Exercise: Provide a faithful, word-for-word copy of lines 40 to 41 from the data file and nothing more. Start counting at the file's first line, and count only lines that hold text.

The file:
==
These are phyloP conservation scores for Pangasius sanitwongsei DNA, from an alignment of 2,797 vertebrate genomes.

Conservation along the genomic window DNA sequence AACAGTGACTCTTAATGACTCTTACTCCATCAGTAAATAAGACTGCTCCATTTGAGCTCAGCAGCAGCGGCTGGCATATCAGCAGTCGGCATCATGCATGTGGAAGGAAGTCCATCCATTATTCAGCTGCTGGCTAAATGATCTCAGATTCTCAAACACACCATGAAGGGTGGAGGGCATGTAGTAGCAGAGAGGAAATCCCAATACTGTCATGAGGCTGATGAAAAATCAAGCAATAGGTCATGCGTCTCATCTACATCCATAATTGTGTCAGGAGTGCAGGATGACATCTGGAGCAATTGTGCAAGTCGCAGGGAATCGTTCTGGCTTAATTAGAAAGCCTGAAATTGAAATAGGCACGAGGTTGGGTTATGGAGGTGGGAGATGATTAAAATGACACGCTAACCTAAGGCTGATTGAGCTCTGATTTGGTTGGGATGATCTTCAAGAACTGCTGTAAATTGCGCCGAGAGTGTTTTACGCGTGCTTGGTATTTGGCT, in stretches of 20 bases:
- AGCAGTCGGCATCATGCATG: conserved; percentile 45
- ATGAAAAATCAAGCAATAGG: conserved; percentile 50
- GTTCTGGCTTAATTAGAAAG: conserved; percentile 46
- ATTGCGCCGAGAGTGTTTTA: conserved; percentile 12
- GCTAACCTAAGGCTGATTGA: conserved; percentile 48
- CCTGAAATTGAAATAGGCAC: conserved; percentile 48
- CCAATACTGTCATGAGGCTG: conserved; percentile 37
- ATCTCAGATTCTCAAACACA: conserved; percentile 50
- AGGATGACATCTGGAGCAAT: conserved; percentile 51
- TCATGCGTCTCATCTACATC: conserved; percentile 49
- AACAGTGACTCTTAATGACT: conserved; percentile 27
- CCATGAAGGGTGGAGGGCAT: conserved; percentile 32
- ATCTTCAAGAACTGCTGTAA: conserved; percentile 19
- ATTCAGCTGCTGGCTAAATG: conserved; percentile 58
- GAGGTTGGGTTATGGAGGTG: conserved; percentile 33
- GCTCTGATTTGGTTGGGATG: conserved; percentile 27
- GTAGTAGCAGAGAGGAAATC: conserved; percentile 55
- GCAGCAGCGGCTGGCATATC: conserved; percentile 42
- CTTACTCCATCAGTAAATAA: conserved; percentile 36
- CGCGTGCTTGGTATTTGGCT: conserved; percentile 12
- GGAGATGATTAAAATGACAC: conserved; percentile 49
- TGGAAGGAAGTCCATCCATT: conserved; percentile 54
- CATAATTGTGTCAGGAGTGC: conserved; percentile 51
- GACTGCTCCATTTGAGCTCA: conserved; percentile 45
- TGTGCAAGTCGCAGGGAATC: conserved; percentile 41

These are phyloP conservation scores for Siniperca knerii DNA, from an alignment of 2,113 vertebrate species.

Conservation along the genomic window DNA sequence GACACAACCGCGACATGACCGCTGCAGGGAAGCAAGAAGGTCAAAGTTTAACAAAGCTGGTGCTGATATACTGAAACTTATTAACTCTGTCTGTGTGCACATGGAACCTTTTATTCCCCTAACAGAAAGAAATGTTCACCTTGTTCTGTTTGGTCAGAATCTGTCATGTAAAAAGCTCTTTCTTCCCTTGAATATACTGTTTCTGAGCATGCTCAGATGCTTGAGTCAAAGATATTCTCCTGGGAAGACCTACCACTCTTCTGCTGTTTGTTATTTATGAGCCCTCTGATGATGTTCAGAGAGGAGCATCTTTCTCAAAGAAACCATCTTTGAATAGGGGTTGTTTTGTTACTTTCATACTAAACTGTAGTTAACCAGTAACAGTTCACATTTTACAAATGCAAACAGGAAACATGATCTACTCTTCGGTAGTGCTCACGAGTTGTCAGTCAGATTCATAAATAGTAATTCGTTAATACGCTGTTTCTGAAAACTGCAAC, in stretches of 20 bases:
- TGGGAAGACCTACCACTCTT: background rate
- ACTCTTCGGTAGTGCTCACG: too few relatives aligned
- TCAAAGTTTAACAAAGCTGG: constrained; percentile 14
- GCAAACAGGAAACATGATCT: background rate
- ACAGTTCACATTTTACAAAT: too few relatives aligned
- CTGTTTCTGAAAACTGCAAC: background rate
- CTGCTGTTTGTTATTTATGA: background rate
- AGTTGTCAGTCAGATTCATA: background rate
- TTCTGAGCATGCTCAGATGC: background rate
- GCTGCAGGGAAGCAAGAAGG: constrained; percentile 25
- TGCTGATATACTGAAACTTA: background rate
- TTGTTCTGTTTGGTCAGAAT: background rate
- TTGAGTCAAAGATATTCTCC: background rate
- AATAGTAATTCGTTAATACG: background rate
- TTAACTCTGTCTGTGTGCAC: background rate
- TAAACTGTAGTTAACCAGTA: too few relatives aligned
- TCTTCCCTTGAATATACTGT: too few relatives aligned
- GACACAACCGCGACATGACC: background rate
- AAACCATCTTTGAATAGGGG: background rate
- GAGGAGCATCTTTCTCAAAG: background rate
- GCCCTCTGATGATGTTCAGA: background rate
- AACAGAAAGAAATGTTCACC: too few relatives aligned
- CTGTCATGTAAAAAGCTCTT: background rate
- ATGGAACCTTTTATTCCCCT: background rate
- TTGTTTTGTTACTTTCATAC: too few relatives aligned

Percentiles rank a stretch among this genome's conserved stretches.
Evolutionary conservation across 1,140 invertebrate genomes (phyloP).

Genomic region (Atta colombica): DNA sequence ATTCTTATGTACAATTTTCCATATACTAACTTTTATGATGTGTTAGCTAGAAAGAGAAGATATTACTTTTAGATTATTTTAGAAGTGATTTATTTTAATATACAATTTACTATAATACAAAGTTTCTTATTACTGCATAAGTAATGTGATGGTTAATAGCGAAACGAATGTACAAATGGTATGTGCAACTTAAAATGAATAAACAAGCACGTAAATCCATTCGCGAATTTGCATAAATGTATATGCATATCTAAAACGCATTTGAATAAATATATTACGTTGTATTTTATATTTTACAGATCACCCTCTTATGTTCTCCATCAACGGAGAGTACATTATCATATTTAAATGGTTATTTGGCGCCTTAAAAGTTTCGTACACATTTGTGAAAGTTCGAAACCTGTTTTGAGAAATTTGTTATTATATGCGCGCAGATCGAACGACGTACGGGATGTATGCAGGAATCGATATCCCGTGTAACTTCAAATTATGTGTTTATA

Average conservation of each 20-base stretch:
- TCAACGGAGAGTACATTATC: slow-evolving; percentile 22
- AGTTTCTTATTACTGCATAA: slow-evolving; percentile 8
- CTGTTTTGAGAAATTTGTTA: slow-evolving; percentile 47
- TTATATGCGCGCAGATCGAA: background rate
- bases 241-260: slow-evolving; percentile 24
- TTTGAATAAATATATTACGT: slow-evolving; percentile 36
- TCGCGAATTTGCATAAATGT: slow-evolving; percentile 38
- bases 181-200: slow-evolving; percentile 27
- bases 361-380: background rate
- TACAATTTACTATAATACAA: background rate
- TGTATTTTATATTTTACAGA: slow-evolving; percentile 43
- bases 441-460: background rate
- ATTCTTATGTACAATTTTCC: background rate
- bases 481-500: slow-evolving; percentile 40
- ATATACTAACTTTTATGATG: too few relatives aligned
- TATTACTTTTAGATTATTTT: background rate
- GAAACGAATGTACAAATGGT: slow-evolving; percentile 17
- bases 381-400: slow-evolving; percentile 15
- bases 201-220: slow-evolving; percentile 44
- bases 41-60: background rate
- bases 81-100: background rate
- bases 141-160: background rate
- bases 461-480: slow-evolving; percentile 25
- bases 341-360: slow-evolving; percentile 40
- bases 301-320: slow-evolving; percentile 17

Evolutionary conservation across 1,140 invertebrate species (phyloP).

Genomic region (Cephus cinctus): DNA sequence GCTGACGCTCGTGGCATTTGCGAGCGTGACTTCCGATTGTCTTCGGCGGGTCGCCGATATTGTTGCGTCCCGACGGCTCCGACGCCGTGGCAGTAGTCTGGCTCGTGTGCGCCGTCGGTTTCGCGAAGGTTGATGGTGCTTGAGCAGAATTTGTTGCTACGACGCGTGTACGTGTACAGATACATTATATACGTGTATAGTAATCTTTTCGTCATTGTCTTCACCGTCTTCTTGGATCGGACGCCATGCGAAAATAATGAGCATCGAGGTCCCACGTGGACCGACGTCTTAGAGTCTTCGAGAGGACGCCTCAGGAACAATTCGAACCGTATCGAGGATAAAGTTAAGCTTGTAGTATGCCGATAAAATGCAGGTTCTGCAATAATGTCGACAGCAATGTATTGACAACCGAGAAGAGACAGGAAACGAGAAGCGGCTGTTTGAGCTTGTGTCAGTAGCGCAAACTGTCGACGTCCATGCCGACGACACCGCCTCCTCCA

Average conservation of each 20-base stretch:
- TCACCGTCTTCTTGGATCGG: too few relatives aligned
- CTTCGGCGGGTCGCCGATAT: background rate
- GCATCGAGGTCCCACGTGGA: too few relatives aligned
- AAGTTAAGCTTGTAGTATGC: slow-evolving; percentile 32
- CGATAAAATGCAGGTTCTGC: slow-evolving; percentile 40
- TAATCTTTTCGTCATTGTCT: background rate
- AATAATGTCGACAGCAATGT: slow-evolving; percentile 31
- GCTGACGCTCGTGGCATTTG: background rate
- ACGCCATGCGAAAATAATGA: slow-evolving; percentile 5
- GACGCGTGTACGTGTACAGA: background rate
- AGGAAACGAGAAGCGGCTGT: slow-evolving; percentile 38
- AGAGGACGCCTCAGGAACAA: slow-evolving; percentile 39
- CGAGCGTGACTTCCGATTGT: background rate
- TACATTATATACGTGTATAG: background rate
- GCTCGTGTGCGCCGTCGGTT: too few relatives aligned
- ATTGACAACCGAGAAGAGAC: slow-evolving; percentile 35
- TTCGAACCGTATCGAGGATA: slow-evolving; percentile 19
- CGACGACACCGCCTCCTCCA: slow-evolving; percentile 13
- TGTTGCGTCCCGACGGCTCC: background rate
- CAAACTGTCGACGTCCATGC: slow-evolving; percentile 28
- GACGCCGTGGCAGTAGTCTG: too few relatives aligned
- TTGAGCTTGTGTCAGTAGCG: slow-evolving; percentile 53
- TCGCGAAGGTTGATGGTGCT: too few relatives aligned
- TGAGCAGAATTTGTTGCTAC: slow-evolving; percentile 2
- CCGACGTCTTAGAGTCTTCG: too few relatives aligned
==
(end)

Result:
- TGCTGATATACTGAAACTTA: background rate
- TTGTTCTGTTTGGTCAGAAT: background rate